Cardinal Carter students Delaney Mastronardi and Abby DiLaudoCardinal Carter students Delaney Mastronardi and Abby DiLaudo take a break from the action of Science Olympiad, Thursday in Erie Hall.

Secondary students test science skills in Olympic competition

As a student in the UWindsor Faculty of Education, Stephanie Palazzolo (BSc 2013, B.Ed 2014, M.Ed 2016) helped to organize the annual Science Olympiad. Now a teacher at Essex District High School, she was excited to bring a team of its students to participate in the competition Thursday.

“I’m very passionate about Science Olympiad,” Palazzolo said. “The activities are even better than when I was running it.”

About 40 teams of secondary students from 22 local schools tested their knowledge, teamwork, and critical thinking skills in hands-on, “minds-on” events organized by faculty, staff, and student volunteers from the Faculty of Science.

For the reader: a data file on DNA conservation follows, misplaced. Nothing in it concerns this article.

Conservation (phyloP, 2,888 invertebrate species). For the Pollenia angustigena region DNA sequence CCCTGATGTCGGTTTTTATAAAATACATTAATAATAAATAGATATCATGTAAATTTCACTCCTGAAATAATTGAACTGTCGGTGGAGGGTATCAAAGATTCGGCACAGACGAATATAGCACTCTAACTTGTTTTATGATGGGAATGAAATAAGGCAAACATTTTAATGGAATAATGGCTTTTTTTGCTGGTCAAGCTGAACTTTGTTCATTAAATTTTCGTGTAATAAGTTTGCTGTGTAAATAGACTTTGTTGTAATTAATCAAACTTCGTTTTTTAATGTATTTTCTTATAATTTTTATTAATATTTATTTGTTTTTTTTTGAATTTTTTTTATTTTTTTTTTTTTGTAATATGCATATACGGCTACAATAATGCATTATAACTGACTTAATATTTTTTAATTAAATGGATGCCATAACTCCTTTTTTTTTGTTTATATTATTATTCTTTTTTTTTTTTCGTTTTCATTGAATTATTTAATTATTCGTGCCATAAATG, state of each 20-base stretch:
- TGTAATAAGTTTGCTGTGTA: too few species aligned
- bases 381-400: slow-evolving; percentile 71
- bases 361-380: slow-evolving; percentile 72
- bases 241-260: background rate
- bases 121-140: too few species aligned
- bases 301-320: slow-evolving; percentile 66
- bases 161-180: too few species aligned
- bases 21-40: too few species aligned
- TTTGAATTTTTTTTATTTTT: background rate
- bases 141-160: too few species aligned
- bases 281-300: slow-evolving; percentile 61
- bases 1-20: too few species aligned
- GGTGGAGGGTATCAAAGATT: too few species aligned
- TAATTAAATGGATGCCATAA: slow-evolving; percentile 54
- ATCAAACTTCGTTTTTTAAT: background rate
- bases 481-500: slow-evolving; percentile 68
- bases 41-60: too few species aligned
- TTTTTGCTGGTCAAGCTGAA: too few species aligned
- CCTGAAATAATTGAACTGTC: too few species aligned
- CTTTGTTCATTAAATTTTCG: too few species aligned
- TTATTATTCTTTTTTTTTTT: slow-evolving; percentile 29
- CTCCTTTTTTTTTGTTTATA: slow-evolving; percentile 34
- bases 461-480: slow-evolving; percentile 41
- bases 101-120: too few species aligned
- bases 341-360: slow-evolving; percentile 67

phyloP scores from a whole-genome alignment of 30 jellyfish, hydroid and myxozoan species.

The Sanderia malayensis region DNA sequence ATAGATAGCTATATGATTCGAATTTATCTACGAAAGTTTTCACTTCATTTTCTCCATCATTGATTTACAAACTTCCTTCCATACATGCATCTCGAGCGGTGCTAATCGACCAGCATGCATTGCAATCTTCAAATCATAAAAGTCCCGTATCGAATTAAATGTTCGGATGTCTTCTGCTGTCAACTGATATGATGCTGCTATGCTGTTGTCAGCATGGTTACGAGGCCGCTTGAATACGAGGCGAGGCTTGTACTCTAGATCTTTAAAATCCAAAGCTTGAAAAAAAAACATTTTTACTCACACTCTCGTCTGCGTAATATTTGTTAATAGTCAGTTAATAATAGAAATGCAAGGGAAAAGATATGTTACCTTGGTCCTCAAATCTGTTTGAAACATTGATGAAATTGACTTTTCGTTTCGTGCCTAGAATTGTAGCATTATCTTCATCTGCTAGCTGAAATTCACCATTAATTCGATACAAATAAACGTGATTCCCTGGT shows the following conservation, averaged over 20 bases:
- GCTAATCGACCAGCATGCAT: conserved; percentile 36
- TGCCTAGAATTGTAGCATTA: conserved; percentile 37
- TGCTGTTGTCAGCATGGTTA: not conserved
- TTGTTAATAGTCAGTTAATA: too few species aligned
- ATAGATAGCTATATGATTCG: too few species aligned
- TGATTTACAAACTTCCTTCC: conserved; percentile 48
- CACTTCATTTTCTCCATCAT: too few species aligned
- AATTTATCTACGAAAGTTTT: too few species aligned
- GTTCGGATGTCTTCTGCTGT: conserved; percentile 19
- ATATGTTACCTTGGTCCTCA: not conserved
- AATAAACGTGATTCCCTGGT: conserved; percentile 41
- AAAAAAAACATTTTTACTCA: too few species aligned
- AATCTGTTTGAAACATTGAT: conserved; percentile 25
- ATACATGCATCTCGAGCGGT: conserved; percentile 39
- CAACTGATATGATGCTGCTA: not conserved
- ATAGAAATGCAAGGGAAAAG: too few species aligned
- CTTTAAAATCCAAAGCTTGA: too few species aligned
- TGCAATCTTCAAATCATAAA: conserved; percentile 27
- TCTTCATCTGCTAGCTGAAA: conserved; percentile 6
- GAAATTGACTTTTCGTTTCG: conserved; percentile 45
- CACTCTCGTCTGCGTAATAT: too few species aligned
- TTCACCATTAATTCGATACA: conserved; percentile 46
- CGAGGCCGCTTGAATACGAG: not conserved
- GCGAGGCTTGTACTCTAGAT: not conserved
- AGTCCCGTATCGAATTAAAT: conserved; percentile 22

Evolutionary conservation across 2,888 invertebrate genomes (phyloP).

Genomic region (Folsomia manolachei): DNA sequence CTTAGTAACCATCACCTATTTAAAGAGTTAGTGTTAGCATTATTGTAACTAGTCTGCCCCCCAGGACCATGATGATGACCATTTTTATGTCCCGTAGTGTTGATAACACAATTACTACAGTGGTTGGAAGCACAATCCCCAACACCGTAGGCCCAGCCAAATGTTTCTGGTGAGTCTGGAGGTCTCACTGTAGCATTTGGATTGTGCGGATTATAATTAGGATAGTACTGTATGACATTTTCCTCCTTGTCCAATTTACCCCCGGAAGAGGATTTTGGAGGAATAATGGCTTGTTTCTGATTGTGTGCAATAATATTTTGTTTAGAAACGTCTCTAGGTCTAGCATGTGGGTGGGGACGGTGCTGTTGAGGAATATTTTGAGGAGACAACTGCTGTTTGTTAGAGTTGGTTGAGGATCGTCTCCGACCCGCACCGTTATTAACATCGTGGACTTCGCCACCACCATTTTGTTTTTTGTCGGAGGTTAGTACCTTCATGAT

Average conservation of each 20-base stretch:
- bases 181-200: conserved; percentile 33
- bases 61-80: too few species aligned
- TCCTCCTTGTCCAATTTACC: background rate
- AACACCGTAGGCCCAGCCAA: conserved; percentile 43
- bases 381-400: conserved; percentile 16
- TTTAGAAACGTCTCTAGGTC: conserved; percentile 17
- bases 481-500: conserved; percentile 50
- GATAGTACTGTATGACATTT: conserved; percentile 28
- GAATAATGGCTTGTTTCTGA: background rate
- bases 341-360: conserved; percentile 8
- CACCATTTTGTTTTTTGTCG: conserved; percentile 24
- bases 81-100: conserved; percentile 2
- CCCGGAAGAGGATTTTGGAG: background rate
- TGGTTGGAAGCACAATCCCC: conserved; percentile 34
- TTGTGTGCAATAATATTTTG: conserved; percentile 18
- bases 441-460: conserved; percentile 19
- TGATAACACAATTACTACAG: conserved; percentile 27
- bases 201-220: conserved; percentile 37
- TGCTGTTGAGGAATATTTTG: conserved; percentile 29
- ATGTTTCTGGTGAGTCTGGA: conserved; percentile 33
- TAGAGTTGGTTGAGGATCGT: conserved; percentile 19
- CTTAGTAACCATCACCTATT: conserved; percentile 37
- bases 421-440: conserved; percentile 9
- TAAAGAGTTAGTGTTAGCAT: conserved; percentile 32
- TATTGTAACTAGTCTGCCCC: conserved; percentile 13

“This was our biggest one yet,” said organizer Michelle Bondy, experiential learning specialist in the Faculty of Science. “It goes to show the value that educators place on their students getting opportunities to apply and develop their knowledge.”

Abby DiLaudo, a Grade 12 student at Leamington’s Cardinal Carter Catholic Secondary School, said a “love for science” drew her to the event.

“Our teachers know who is keen and are sure to let us know about these kinds of opportunities,” she said as the day wound down.

By contrast, Lyra Sheldon, a senior at École secondaire catholique E.J. Lajeunesse, says she’s “not a science person,” but enjoyed Science Olympiad nonetheless.

“It was fun bonding with my friends and seeing the facilities,” Sheldon said. “I learned some things as well.”

Winners get a boost toward their post-secondary education, with members of the top-finishing team receiving scholarships worth $1,000 each to study science at the University of Windsor.

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